What we need today, right here, right now, are young leaders who are full, human beings, who live the kind of examined lives that Socrates spoke about: doctors who can work in teams, have empathy, and maybe even speak other languages and have studied abroad, immersed in another culture; and engineers who understand American cities and truly build for the future, for everyone. And we should understand, along with Socrates and Professor Wolman, who served me Brie and rare steaks, that the examined life is fun. We expand our horizons and have experiences that we take with us for the rest of our lives. We became more human.

I have to be honest and open with you in saying that living the examined life is one of the main values that we would like you to cultivate at Hope College. Over the course of the next four years, if you find yourself traveling to new places, interacting with people who are very different from you, or asking questions that you never thought you would ask, then we have succeeded as your professors and friends.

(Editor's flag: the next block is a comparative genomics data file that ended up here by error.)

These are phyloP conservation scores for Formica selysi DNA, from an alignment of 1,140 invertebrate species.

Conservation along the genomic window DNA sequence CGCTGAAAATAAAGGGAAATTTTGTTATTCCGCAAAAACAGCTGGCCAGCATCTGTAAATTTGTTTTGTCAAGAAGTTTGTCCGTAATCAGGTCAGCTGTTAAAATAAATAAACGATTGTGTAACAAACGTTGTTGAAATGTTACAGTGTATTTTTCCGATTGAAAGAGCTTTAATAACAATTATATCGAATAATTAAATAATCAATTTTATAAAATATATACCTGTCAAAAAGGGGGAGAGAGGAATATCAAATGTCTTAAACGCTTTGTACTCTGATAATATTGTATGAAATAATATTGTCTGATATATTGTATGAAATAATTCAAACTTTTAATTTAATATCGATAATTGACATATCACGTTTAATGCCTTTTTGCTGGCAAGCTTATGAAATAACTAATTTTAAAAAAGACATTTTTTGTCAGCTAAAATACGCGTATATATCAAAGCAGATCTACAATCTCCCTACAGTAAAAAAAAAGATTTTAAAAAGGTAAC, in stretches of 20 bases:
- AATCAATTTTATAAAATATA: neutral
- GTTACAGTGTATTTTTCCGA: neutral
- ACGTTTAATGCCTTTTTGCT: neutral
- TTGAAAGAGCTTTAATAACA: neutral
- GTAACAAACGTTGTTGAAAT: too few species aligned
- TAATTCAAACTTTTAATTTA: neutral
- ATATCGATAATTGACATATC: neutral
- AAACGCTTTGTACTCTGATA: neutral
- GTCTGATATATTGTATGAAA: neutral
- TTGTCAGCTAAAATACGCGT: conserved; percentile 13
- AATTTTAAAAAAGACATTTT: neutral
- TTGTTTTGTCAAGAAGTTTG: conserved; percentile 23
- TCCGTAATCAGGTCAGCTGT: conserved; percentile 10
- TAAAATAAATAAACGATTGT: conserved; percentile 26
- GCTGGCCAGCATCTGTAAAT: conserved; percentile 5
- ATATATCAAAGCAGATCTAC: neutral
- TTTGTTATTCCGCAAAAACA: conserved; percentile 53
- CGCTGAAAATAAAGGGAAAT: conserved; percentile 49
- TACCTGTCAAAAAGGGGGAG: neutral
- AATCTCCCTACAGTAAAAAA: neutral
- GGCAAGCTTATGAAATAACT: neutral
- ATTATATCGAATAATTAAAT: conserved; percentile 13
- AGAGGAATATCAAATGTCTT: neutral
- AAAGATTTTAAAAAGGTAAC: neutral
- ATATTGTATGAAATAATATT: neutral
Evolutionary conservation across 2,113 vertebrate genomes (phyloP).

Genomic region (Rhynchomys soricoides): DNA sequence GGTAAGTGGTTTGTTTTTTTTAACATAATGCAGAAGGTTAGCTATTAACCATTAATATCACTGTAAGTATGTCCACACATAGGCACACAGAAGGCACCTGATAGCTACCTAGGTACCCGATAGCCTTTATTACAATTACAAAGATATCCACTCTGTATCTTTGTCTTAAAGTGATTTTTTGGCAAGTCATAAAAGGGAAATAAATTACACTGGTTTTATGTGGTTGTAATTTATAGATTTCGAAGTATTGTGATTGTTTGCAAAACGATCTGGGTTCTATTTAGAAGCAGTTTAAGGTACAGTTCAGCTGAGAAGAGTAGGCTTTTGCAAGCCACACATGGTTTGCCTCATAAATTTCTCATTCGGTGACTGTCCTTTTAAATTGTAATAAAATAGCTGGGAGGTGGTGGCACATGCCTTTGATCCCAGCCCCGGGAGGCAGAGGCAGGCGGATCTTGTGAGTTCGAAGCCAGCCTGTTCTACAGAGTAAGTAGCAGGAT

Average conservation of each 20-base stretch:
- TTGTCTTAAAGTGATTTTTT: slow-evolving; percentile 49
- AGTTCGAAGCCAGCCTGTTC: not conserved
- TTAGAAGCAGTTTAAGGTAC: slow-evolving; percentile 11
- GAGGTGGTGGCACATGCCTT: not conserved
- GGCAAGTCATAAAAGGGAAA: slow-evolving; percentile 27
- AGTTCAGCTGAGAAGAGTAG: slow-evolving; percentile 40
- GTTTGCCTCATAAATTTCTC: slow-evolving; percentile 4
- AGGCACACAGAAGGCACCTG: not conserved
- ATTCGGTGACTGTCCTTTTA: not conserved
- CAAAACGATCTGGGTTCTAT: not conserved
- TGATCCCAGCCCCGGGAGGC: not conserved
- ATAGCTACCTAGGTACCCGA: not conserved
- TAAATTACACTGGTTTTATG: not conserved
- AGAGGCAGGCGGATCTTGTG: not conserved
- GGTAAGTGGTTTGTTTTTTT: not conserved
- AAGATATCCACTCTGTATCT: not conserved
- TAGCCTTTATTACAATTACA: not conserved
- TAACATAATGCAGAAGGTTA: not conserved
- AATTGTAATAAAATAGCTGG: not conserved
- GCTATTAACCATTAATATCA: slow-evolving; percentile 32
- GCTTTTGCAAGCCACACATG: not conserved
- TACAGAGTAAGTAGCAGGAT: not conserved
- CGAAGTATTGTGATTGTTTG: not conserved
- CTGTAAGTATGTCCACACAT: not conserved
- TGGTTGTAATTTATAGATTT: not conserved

You might find yourself eating new foods, as I did in college. You might find yourself asking humanitarian questions in your biology class that you never thought pertained to science, as Socrates would have you do. The integrated knowledge that you take from these experiences is precisely the point of a liberal arts education. That’s why you’re here. Parents: Please trust me on this. The examined life will lead to more than a job: Your child will create the job.

You see, I believe that we sometimes value the wrong things: the degree, the job, the house, the political party, and so on. What we need is what the Reverend Dr. Martin Luther King, Jr., in his 1967 speech at Riverside Baptist Church in New York, called a “revolution of values,” one that would make the examined life one of our chief callings.